|5000||5.2448e + 11||5.2448e + 11|
The thermal behavior of molten pool is shown in Figure 20, which gives an idea about how elevated is the temperature of the zone irradiated by the laser.
This is due to the fact that the molten pool width is narrower than the experimental data and the conductivity needs to be increased. The calibration is, in a nutshell, an iterative algorithm that changes the conductivity with a trial factor as long as the numerical data well reproduce the experimental measurement. The algorithm involves MatLab® and ANSYS® as it is shown in the diagram presented in Figure 21.
The correction factor for conductivity is shown in Table 7. Notice that the correction is applied only to those values above the melting temperature.
|Thermal conductivity (W/mK)|
Results coming from calibration are shown in Figure 22.
After parameters calibration, the simulation of a SLM process can be carried out. Because of the high number of laser spots, the simulation must be applied only to a small portion of the powder bed. Only one layer is considered and the adopted laser scanning strategy is the meander path. In order to gather information about the thermal field evolution into the bed powder, the time evolution of the temperature field is sampled on a spot selected as a temperature probe. The corresponding results are shown in Figure 23. The small window shows powder bed and meandering path. The black point along the meandering path represents the probe, which the temperature graph refers to.
A very narrow temperature peak can be noticed in Figure 23. The highest peak is due to the heat source applied directly onto the probe. The other peaks are related to the reheating of the solidified area as the heat source is applied on the surrounding areas. In this example, the scan element is subject to remelting only once. The melting and cooling process occurs with very high gradients and this is the main source of the thermal residual stresses affecting the as-built parts.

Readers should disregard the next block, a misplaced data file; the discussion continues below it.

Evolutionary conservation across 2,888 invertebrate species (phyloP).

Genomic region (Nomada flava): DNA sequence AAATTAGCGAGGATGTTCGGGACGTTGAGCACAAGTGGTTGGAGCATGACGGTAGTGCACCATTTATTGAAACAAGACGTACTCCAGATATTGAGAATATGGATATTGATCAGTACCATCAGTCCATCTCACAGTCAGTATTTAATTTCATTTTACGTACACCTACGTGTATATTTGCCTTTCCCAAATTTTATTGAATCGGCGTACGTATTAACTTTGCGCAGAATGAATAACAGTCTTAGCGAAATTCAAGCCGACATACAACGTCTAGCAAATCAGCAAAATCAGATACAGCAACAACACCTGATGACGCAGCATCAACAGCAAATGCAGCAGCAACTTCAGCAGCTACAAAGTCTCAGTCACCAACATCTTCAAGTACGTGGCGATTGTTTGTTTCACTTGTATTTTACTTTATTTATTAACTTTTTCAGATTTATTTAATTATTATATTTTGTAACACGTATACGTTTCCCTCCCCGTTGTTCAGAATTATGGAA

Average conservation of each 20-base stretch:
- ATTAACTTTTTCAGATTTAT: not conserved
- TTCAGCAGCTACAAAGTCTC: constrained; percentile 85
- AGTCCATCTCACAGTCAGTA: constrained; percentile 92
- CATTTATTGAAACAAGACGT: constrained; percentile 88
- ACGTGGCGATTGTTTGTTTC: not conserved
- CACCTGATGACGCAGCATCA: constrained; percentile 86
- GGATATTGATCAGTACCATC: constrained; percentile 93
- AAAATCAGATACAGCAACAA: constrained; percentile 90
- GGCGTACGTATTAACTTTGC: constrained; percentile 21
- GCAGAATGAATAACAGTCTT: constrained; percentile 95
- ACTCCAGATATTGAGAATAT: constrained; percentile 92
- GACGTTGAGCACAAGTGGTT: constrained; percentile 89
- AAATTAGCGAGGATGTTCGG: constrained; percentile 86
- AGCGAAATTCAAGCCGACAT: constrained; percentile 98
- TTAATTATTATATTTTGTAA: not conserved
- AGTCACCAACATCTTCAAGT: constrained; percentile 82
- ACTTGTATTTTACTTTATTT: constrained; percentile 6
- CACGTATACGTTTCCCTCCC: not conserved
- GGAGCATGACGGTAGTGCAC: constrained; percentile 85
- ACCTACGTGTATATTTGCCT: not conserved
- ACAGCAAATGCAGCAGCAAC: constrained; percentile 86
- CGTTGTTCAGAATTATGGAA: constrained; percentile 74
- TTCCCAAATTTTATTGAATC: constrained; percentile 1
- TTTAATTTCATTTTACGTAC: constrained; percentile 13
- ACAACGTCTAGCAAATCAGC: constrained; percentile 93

A three-dimensional FE model is developed using ANSYS® to study the thermal behavior of the molten pool in building a single layer via SLM process. At the beginning, the scanning strategy adopted by the laser is simulated by a path simulator built using MatLab. Then, the FE analysis framework is extensively explained with special regard to thermal properties applied to the model. Dynamic mesh refinement is used to reduce the computational cost of the simulation. Special care is taken in devising a mapped mesh discretization scheme, ensuring that the traveling subdomain centered on the laser spot changes as less as possible the mesh of the remaining subdomain. Finally, a calibration procedure is applied to fit the numerical results with the experimental measurements. The simulation results agree reasonably well with experimental and literature results and give some insight into the mutual interaction among the process parameters. Useful indications can be gained to optimize the process parameters, to estimate the adhesion between the layers, and to identify the best building strategy. This model can be further developed by incorporating the nodal temperature field into a structural analysis for predicting the resulting stress and strain field.
This work is part of the FAMAC Research Project, co-sponsored by Eurocoating S.p.A. and Provincia Autonoma di Trento (Regional Public Authority).